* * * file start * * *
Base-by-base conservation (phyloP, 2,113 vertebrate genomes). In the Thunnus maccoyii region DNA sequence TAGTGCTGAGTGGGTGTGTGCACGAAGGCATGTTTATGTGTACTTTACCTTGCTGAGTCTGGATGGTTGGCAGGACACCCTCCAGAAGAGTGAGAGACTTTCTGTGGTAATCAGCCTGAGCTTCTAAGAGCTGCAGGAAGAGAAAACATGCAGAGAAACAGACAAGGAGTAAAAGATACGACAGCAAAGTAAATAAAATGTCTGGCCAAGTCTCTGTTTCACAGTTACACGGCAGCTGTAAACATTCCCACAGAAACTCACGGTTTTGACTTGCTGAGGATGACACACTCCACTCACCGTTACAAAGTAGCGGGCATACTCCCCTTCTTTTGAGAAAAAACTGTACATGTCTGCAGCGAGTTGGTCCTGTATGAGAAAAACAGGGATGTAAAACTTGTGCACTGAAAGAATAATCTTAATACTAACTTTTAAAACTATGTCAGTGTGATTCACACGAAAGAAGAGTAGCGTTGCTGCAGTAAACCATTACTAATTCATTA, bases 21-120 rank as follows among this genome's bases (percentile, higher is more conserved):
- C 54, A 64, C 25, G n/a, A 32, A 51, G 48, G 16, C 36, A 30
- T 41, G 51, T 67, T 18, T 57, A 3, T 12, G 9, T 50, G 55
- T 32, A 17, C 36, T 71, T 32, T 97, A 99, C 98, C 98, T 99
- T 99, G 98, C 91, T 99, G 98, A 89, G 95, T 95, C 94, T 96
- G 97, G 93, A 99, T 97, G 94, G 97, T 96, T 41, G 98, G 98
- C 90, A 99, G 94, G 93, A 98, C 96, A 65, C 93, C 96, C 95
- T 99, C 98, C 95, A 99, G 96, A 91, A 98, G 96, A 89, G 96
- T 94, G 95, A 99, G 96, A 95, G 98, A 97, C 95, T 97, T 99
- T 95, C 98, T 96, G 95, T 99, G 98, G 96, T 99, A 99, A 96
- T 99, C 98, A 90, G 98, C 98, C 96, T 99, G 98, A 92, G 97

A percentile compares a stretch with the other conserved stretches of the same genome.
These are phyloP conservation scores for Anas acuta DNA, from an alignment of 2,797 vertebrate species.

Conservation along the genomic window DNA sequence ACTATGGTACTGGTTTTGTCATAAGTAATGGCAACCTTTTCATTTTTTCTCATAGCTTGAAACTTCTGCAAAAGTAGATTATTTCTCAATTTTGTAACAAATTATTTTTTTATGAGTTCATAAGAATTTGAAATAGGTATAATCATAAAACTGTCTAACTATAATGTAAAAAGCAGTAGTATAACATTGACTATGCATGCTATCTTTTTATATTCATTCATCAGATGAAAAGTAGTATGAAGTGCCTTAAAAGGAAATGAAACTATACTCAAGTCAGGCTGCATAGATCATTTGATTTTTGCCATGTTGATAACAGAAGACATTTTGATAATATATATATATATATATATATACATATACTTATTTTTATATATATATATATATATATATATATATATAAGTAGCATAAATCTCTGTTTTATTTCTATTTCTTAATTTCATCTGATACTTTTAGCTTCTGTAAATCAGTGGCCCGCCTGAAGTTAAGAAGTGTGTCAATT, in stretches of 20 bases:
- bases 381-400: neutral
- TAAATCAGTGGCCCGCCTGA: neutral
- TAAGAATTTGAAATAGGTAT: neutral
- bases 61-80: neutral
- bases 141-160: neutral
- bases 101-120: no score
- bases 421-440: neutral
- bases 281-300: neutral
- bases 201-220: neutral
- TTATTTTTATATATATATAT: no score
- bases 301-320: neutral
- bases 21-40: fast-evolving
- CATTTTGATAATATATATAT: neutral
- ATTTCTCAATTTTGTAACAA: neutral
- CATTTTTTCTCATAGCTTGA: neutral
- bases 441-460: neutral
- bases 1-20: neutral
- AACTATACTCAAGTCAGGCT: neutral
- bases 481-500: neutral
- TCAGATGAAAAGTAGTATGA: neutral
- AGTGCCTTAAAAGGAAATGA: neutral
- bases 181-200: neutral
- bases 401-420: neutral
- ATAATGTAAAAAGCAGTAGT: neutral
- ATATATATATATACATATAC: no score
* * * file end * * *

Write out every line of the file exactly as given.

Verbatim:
Base-by-base conservation (phyloP, 2,113 vertebrate genomes). In the Thunnus maccoyii region DNA sequence TAGTGCTGAGTGGGTGTGTGCACGAAGGCATGTTTATGTGTACTTTACCTTGCTGAGTCTGGATGGTTGGCAGGACACCCTCCAGAAGAGTGAGAGACTTTCTGTGGTAATCAGCCTGAGCTTCTAAGAGCTGCAGGAAGAGAAAACATGCAGAGAAACAGACAAGGAGTAAAAGATACGACAGCAAAGTAAATAAAATGTCTGGCCAAGTCTCTGTTTCACAGTTACACGGCAGCTGTAAACATTCCCACAGAAACTCACGGTTTTGACTTGCTGAGGATGACACACTCCACTCACCGTTACAAAGTAGCGGGCATACTCCCCTTCTTTTGAGAAAAAACTGTACATGTCTGCAGCGAGTTGGTCCTGTATGAGAAAAACAGGGATGTAAAACTTGTGCACTGAAAGAATAATCTTAATACTAACTTTTAAAACTATGTCAGTGTGATTCACACGAAAGAAGAGTAGCGTTGCTGCAGTAAACCATTACTAATTCATTA, bases 21-120 rank as follows among this genome's bases (percentile, higher is more conserved):
- C 54, A 64, C 25, G n/a, A 32, A 51, G 48, G 16, C 36, A 30
- T 41, G 51, T 67, T 18, T 57, A 3, T 12, G 9, T 50, G 55
- T 32, A 17, C 36, T 71, T 32, T 97, A 99, C 98, C 98, T 99
- T 99, G 98, C 91, T 99, G 98, A 89, G 95, T 95, C 94, T 96
- G 97, G 93, A 99, T 97, G 94, G 97, T 96, T 41, G 98, G 98
- C 90, A 99, G 94, G 93, A 98, C 96, A 65, C 93, C 96, C 95
- T 99, C 98, C 95, A 99, G 96, A 91, A 98, G 96, A 89, G 96
- T 94, G 95, A 99, G 96, A 95, G 98, A 97, C 95, T 97, T 99
- T 95, C 98, T 96, G 95, T 99, G 98, G 96, T 99, A 99, A 96
- T 99, C 98, A 90, G 98, C 98, C 96, T 99, G 98, A 92, G 97

A percentile compares a stretch with the other conserved stretches of the same genome.
These are phyloP conservation scores for Anas acuta DNA, from an alignment of 2,797 vertebrate species.

Conservation along the genomic window DNA sequence ACTATGGTACTGGTTTTGTCATAAGTAATGGCAACCTTTTCATTTTTTCTCATAGCTTGAAACTTCTGCAAAAGTAGATTATTTCTCAATTTTGTAACAAATTATTTTTTTATGAGTTCATAAGAATTTGAAATAGGTATAATCATAAAACTGTCTAACTATAATGTAAAAAGCAGTAGTATAACATTGACTATGCATGCTATCTTTTTATATTCATTCATCAGATGAAAAGTAGTATGAAGTGCCTTAAAAGGAAATGAAACTATACTCAAGTCAGGCTGCATAGATCATTTGATTTTTGCCATGTTGATAACAGAAGACATTTTGATAATATATATATATATATATATATACATATACTTATTTTTATATATATATATATATATATATATATATATAAGTAGCATAAATCTCTGTTTTATTTCTATTTCTTAATTTCATCTGATACTTTTAGCTTCTGTAAATCAGTGGCCCGCCTGAAGTTAAGAAGTGTGTCAATT, in stretches of 20 bases:
- bases 381-400: neutral
- TAAATCAGTGGCCCGCCTGA: neutral
- TAAGAATTTGAAATAGGTAT: neutral
- bases 61-80: neutral
- bases 141-160: neutral
- bases 101-120: no score
- bases 421-440: neutral
- bases 281-300: neutral
- bases 201-220: neutral
- TTATTTTTATATATATATAT: no score
- bases 301-320: neutral
- bases 21-40: fast-evolving
- CATTTTGATAATATATATAT: neutral
- ATTTCTCAATTTTGTAACAA: neutral
- CATTTTTTCTCATAGCTTGA: neutral
- bases 441-460: neutral
- bases 1-20: neutral
- AACTATACTCAAGTCAGGCT: neutral
- bases 481-500: neutral
- TCAGATGAAAAGTAGTATGA: neutral
- AGTGCCTTAAAAGGAAATGA: neutral
- bases 181-200: neutral
- bases 401-420: neutral
- ATAATGTAAAAAGCAGTAGT: neutral
- ATATATATATATACATATAC: no score